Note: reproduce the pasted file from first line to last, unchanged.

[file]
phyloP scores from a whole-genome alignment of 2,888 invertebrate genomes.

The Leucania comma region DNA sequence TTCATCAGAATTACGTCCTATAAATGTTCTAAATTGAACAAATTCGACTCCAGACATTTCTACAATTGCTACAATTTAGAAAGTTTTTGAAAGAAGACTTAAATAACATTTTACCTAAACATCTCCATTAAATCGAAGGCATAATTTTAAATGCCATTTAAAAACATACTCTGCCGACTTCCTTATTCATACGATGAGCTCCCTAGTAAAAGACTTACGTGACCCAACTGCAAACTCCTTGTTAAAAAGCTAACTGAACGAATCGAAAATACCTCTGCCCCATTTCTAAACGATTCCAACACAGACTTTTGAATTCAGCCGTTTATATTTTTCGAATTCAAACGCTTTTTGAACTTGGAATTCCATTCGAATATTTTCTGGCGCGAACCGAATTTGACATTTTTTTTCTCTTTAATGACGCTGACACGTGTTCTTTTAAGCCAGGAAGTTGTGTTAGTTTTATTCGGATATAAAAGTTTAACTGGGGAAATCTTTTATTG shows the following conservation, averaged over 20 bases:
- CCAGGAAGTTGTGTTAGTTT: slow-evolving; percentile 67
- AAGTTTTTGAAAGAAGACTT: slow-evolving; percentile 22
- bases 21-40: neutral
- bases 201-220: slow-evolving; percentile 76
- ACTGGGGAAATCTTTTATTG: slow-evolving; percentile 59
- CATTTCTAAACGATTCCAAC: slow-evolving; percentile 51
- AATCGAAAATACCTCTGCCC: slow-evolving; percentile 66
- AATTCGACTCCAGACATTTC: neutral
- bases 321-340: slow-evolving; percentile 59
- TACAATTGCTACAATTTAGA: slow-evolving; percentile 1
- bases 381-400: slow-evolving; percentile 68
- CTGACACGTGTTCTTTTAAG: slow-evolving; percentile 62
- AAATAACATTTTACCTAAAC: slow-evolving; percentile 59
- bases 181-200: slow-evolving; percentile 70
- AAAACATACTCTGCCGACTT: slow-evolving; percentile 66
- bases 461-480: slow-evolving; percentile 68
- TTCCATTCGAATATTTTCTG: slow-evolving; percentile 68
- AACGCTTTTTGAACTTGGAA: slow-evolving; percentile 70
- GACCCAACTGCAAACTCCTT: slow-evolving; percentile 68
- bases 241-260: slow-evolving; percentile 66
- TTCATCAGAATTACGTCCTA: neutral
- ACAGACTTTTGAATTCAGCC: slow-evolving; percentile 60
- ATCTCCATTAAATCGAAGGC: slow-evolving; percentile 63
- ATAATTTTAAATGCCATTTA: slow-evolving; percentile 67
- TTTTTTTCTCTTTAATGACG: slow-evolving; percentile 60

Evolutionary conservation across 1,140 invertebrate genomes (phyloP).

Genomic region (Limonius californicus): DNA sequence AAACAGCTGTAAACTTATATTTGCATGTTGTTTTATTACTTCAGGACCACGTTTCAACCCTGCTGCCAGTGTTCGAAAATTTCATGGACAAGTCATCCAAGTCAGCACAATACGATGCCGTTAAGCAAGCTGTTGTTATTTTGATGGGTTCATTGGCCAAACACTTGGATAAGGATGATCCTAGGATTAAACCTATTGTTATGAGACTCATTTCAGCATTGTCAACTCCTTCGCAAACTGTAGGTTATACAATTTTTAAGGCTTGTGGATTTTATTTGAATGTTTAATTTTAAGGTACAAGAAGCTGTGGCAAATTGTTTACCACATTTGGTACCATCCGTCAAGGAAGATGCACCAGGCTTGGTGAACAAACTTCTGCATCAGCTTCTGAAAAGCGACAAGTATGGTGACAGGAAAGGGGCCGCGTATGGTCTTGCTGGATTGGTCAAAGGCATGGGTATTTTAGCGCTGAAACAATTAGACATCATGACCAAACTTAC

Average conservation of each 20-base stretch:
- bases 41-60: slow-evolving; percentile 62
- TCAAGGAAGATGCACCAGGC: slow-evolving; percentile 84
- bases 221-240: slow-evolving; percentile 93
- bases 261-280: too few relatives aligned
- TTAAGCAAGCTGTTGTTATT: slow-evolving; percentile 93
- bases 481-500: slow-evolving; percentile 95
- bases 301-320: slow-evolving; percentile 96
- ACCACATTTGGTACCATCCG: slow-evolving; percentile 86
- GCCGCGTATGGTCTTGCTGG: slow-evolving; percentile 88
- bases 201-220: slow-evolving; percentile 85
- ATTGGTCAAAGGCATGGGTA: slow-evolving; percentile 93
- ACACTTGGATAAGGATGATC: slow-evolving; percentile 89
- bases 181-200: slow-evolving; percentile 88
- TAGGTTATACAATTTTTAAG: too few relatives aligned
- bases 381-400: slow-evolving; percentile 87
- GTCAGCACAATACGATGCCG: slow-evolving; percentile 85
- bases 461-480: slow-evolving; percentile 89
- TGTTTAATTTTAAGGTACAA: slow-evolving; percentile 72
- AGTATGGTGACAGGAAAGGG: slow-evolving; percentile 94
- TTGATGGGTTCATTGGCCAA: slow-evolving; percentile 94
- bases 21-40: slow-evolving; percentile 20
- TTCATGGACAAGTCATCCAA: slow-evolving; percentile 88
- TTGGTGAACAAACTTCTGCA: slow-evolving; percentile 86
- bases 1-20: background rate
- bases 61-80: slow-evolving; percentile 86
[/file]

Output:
phyloP scores from a whole-genome alignment of 2,888 invertebrate genomes.

The Leucania comma region DNA sequence TTCATCAGAATTACGTCCTATAAATGTTCTAAATTGAACAAATTCGACTCCAGACATTTCTACAATTGCTACAATTTAGAAAGTTTTTGAAAGAAGACTTAAATAACATTTTACCTAAACATCTCCATTAAATCGAAGGCATAATTTTAAATGCCATTTAAAAACATACTCTGCCGACTTCCTTATTCATACGATGAGCTCCCTAGTAAAAGACTTACGTGACCCAACTGCAAACTCCTTGTTAAAAAGCTAACTGAACGAATCGAAAATACCTCTGCCCCATTTCTAAACGATTCCAACACAGACTTTTGAATTCAGCCGTTTATATTTTTCGAATTCAAACGCTTTTTGAACTTGGAATTCCATTCGAATATTTTCTGGCGCGAACCGAATTTGACATTTTTTTTCTCTTTAATGACGCTGACACGTGTTCTTTTAAGCCAGGAAGTTGTGTTAGTTTTATTCGGATATAAAAGTTTAACTGGGGAAATCTTTTATTG shows the following conservation, averaged over 20 bases:
- CCAGGAAGTTGTGTTAGTTT: slow-evolving; percentile 67
- AAGTTTTTGAAAGAAGACTT: slow-evolving; percentile 22
- bases 21-40: neutral
- bases 201-220: slow-evolving; percentile 76
- ACTGGGGAAATCTTTTATTG: slow-evolving; percentile 59
- CATTTCTAAACGATTCCAAC: slow-evolving; percentile 51
- AATCGAAAATACCTCTGCCC: slow-evolving; percentile 66
- AATTCGACTCCAGACATTTC: neutral
- bases 321-340: slow-evolving; percentile 59
- TACAATTGCTACAATTTAGA: slow-evolving; percentile 1
- bases 381-400: slow-evolving; percentile 68
- CTGACACGTGTTCTTTTAAG: slow-evolving; percentile 62
- AAATAACATTTTACCTAAAC: slow-evolving; percentile 59
- bases 181-200: slow-evolving; percentile 70
- AAAACATACTCTGCCGACTT: slow-evolving; percentile 66
- bases 461-480: slow-evolving; percentile 68
- TTCCATTCGAATATTTTCTG: slow-evolving; percentile 68
- AACGCTTTTTGAACTTGGAA: slow-evolving; percentile 70
- GACCCAACTGCAAACTCCTT: slow-evolving; percentile 68
- bases 241-260: slow-evolving; percentile 66
- TTCATCAGAATTACGTCCTA: neutral
- ACAGACTTTTGAATTCAGCC: slow-evolving; percentile 60
- ATCTCCATTAAATCGAAGGC: slow-evolving; percentile 63
- ATAATTTTAAATGCCATTTA: slow-evolving; percentile 67
- TTTTTTTCTCTTTAATGACG: slow-evolving; percentile 60

Evolutionary conservation across 1,140 invertebrate genomes (phyloP).

Genomic region (Limonius californicus): DNA sequence AAACAGCTGTAAACTTATATTTGCATGTTGTTTTATTACTTCAGGACCACGTTTCAACCCTGCTGCCAGTGTTCGAAAATTTCATGGACAAGTCATCCAAGTCAGCACAATACGATGCCGTTAAGCAAGCTGTTGTTATTTTGATGGGTTCATTGGCCAAACACTTGGATAAGGATGATCCTAGGATTAAACCTATTGTTATGAGACTCATTTCAGCATTGTCAACTCCTTCGCAAACTGTAGGTTATACAATTTTTAAGGCTTGTGGATTTTATTTGAATGTTTAATTTTAAGGTACAAGAAGCTGTGGCAAATTGTTTACCACATTTGGTACCATCCGTCAAGGAAGATGCACCAGGCTTGGTGAACAAACTTCTGCATCAGCTTCTGAAAAGCGACAAGTATGGTGACAGGAAAGGGGCCGCGTATGGTCTTGCTGGATTGGTCAAAGGCATGGGTATTTTAGCGCTGAAACAATTAGACATCATGACCAAACTTAC

Average conservation of each 20-base stretch:
- bases 41-60: slow-evolving; percentile 62
- TCAAGGAAGATGCACCAGGC: slow-evolving; percentile 84
- bases 221-240: slow-evolving; percentile 93
- bases 261-280: too few relatives aligned
- TTAAGCAAGCTGTTGTTATT: slow-evolving; percentile 93
- bases 481-500: slow-evolving; percentile 95
- bases 301-320: slow-evolving; percentile 96
- ACCACATTTGGTACCATCCG: slow-evolving; percentile 86
- GCCGCGTATGGTCTTGCTGG: slow-evolving; percentile 88
- bases 201-220: slow-evolving; percentile 85
- ATTGGTCAAAGGCATGGGTA: slow-evolving; percentile 93
- ACACTTGGATAAGGATGATC: slow-evolving; percentile 89
- bases 181-200: slow-evolving; percentile 88
- TAGGTTATACAATTTTTAAG: too few relatives aligned
- bases 381-400: slow-evolving; percentile 87
- GTCAGCACAATACGATGCCG: slow-evolving; percentile 85
- bases 461-480: slow-evolving; percentile 89
- TGTTTAATTTTAAGGTACAA: slow-evolving; percentile 72
- AGTATGGTGACAGGAAAGGG: slow-evolving; percentile 94
- TTGATGGGTTCATTGGCCAA: slow-evolving; percentile 94
- bases 21-40: slow-evolving; percentile 20
- TTCATGGACAAGTCATCCAA: slow-evolving; percentile 88
- TTGGTGAACAAACTTCTGCA: slow-evolving; percentile 86
- bases 1-20: background rate
- bases 61-80: slow-evolving; percentile 86